Air Force Retirement Pay Questions

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When you leave the Air Force for the wild blue yonder, you may receive a pension.
When you leave the Air Force for the wild blue yonder, you may receive a pension. (Image: air force thunderbirds image by Jorge Moro from Fotolia.com)

Although retirement packages for active-duty members of all branches are uniformly paid by the Department of Defense to retired veterans, it's still difficult to determine what retirement plan you qualify for--and in many cases, which will serve you better--when you begin to plan your retirement from the Air Force. All service members much reach 20 years of active duty, or equivalent service in the reserves, to qualify for Air Force retirement plans, and retirement pay is partially calculated by when they entered the service.

Airmen Who Joined Before Sept. 8, 1980

The final pay plan applies to the longest-serving airmen. Members of this retirement plan receive 50 percent of their final year's salary upon retirement, with a 2.5-percent bonus for each additional year beyond 20 years of service provided. Airmen who serve 40 or more years retire at full pay for their final year.

Airmen Who Joined After Sept. 8, 1980

The High-3 retirement plan bases retirement pay figures on the average salary from an airman's final three years of service to calculate his base retirement rate. The Department of Defense multiples that base rate by 0.025 for each qualifying year of service to calculate retirement payments. Airmen who retire after 20 years service receive 50 percent of their High-3 base pay each year, while anyone who retires after 40 or more years of service receives 100 percent of his High-3 base pay per year.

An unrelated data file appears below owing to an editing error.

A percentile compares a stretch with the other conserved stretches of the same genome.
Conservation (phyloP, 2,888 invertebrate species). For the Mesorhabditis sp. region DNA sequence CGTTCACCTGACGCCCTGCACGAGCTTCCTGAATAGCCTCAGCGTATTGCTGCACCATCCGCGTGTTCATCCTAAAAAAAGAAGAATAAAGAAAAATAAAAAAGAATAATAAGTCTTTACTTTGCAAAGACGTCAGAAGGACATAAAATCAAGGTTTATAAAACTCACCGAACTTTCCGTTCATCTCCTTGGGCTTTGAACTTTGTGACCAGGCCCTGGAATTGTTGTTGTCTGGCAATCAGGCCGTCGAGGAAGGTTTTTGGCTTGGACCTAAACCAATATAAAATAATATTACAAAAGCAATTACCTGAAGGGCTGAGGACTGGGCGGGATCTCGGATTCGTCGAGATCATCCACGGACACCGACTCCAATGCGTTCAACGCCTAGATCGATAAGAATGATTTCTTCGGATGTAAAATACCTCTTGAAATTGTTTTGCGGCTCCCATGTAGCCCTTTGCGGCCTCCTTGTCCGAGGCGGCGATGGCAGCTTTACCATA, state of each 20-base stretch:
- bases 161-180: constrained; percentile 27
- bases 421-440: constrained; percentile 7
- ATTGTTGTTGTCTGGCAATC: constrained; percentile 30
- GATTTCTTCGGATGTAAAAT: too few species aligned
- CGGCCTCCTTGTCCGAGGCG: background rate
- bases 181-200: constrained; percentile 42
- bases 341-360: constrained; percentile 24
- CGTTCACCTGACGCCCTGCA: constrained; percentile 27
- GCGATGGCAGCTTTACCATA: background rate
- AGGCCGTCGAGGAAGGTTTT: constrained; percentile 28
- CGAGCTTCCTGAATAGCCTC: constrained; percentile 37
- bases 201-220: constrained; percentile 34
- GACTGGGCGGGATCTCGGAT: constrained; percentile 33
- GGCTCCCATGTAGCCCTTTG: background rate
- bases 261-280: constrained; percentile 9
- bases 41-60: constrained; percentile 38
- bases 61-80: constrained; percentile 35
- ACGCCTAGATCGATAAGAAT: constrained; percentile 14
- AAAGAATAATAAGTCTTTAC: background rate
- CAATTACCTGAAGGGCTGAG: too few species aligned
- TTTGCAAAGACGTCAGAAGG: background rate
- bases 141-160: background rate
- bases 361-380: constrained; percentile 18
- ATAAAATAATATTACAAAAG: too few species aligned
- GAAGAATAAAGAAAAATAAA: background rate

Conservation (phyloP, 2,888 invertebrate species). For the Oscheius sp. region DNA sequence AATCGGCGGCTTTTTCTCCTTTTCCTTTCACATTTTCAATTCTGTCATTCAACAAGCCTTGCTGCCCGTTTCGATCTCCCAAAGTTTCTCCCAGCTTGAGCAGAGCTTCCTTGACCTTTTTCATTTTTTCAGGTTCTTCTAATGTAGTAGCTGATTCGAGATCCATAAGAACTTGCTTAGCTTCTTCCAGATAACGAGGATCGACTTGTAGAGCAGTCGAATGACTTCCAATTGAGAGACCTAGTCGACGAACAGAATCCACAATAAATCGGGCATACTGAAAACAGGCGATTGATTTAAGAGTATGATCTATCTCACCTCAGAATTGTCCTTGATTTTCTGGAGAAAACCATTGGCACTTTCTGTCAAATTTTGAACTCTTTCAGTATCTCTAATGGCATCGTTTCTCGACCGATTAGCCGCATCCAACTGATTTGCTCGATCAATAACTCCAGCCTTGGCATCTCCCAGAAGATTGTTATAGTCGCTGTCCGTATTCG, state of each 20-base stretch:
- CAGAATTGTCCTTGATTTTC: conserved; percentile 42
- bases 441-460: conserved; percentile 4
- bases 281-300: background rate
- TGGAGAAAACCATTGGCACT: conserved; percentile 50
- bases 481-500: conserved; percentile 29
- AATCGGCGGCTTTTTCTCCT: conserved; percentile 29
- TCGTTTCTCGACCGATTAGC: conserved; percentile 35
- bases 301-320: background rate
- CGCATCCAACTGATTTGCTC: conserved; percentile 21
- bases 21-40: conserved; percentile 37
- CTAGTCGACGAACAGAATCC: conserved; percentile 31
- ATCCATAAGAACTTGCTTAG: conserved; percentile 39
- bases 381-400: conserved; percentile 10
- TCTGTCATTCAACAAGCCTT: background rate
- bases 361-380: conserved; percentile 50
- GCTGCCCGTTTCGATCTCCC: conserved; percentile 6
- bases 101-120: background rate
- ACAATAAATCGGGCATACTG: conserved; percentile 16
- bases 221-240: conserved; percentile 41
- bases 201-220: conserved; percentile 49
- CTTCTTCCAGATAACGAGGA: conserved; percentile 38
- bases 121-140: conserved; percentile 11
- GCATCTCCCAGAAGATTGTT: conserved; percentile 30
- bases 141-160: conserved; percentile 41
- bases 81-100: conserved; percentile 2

Airmen Who Joined After Aug. 1, 1986

Airmen that joined the Air Force after Aug. 1, 1986 may opt to take either the High-3 retirement plan or the CSB/Redux option. With the latter option, airmen agree to at least another five years of service once they reach their 15-year mark, and immediately receive a $30,000 payment, which can be paid in a lump sum or as an annuity. In exchange for that payment, these plan members receive a smaller pension when they retire. Their retirement base pay is calculated by averaging their three highest-paid years in service. This figure is multiplied by 0.025 and the number of years the airmen served to calculate the percentage of their retirement pay they receive; this percentage is reduced by 1 percent for every year less than 30 years the airman has in the Air Force. For example, a retiree with 27 years in the Air Force would receive 63.5 percent of his base retirement pay [27 x 0.25 – 1 x (30-27)]. Once an airman reaches 30 years of service, he retires without penalties against his retirement pay.

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